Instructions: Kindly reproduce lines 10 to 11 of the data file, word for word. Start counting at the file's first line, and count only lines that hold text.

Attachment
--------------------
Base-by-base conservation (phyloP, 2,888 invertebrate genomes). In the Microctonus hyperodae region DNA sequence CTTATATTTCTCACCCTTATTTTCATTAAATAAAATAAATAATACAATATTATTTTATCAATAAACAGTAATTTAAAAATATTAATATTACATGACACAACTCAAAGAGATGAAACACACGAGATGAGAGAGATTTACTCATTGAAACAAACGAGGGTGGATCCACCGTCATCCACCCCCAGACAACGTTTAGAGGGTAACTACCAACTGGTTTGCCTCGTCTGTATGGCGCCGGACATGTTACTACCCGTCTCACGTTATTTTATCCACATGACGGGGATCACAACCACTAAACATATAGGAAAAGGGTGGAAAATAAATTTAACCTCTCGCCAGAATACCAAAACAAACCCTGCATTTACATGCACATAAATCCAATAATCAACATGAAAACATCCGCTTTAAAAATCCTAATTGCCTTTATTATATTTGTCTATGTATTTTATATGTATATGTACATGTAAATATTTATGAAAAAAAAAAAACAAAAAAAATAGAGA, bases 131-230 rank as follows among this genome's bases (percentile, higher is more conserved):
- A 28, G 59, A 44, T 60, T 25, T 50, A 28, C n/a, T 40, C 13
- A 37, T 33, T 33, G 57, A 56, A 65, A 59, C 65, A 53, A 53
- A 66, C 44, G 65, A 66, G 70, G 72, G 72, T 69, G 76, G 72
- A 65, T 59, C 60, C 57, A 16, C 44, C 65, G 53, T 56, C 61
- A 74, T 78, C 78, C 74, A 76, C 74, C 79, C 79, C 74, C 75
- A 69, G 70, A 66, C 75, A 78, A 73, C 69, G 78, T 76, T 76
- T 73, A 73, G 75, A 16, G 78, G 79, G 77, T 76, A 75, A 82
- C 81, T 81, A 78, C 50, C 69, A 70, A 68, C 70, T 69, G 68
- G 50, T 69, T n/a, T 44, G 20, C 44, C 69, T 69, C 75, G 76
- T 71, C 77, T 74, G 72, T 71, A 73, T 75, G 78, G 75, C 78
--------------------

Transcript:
- G 50, T 69, T n/a, T 44, G 20, C 44, C 69, T 69, C 75, G 76
- T 71, C 77, T 74, G 72, T 71, A 73, T 75, G 78, G 75, C 78